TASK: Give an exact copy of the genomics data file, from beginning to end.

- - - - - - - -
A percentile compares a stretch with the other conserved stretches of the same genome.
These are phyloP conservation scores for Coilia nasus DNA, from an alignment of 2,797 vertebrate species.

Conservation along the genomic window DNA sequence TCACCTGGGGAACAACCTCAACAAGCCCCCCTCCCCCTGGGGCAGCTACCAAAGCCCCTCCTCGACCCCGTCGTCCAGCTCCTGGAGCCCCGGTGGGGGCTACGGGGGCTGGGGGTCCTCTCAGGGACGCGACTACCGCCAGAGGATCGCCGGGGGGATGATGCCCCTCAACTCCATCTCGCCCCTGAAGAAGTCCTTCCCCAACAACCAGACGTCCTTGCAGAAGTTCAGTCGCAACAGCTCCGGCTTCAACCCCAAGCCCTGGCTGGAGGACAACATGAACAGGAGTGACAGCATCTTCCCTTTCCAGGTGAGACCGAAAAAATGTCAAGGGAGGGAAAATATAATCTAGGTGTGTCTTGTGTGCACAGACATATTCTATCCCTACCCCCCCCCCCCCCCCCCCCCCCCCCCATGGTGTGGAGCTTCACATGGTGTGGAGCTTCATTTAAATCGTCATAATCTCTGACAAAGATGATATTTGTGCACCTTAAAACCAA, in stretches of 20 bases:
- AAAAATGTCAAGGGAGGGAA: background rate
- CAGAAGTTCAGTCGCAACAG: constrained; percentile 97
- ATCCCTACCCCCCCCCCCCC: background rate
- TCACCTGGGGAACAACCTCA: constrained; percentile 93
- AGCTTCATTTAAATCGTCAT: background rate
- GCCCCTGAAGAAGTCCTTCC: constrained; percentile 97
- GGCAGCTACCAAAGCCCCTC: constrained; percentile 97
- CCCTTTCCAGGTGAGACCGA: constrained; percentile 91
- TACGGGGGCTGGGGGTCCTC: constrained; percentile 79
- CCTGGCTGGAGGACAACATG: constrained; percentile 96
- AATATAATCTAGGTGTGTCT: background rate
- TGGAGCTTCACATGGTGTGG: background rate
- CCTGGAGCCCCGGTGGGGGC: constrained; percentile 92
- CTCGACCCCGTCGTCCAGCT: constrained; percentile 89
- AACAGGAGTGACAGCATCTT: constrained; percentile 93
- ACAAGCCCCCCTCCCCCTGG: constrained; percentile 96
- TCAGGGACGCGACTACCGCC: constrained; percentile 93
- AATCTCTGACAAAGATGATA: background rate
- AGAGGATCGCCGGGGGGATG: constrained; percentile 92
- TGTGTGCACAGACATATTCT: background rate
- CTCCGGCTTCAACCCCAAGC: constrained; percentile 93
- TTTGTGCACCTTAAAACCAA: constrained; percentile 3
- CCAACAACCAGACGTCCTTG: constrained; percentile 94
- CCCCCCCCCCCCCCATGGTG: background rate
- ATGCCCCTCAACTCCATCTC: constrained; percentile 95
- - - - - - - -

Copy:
A percentile compares a stretch with the other conserved stretches of the same genome.
These are phyloP conservation scores for Coilia nasus DNA, from an alignment of 2,797 vertebrate species.

Conservation along the genomic window DNA sequence TCACCTGGGGAACAACCTCAACAAGCCCCCCTCCCCCTGGGGCAGCTACCAAAGCCCCTCCTCGACCCCGTCGTCCAGCTCCTGGAGCCCCGGTGGGGGCTACGGGGGCTGGGGGTCCTCTCAGGGACGCGACTACCGCCAGAGGATCGCCGGGGGGATGATGCCCCTCAACTCCATCTCGCCCCTGAAGAAGTCCTTCCCCAACAACCAGACGTCCTTGCAGAAGTTCAGTCGCAACAGCTCCGGCTTCAACCCCAAGCCCTGGCTGGAGGACAACATGAACAGGAGTGACAGCATCTTCCCTTTCCAGGTGAGACCGAAAAAATGTCAAGGGAGGGAAAATATAATCTAGGTGTGTCTTGTGTGCACAGACATATTCTATCCCTACCCCCCCCCCCCCCCCCCCCCCCCCCCATGGTGTGGAGCTTCACATGGTGTGGAGCTTCATTTAAATCGTCATAATCTCTGACAAAGATGATATTTGTGCACCTTAAAACCAA, in stretches of 20 bases:
- AAAAATGTCAAGGGAGGGAA: background rate
- CAGAAGTTCAGTCGCAACAG: constrained; percentile 97
- ATCCCTACCCCCCCCCCCCC: background rate
- TCACCTGGGGAACAACCTCA: constrained; percentile 93
- AGCTTCATTTAAATCGTCAT: background rate
- GCCCCTGAAGAAGTCCTTCC: constrained; percentile 97
- GGCAGCTACCAAAGCCCCTC: constrained; percentile 97
- CCCTTTCCAGGTGAGACCGA: constrained; percentile 91
- TACGGGGGCTGGGGGTCCTC: constrained; percentile 79
- CCTGGCTGGAGGACAACATG: constrained; percentile 96
- AATATAATCTAGGTGTGTCT: background rate
- TGGAGCTTCACATGGTGTGG: background rate
- CCTGGAGCCCCGGTGGGGGC: constrained; percentile 92
- CTCGACCCCGTCGTCCAGCT: constrained; percentile 89
- AACAGGAGTGACAGCATCTT: constrained; percentile 93
- ACAAGCCCCCCTCCCCCTGG: constrained; percentile 96
- TCAGGGACGCGACTACCGCC: constrained; percentile 93
- AATCTCTGACAAAGATGATA: background rate
- AGAGGATCGCCGGGGGGATG: constrained; percentile 92
- TGTGTGCACAGACATATTCT: background rate
- CTCCGGCTTCAACCCCAAGC: constrained; percentile 93
- TTTGTGCACCTTAAAACCAA: constrained; percentile 3
- CCAACAACCAGACGTCCTTG: constrained; percentile 94
- CCCCCCCCCCCCCCATGGTG: background rate
- ATGCCCCTCAACTCCATCTC: constrained; percentile 95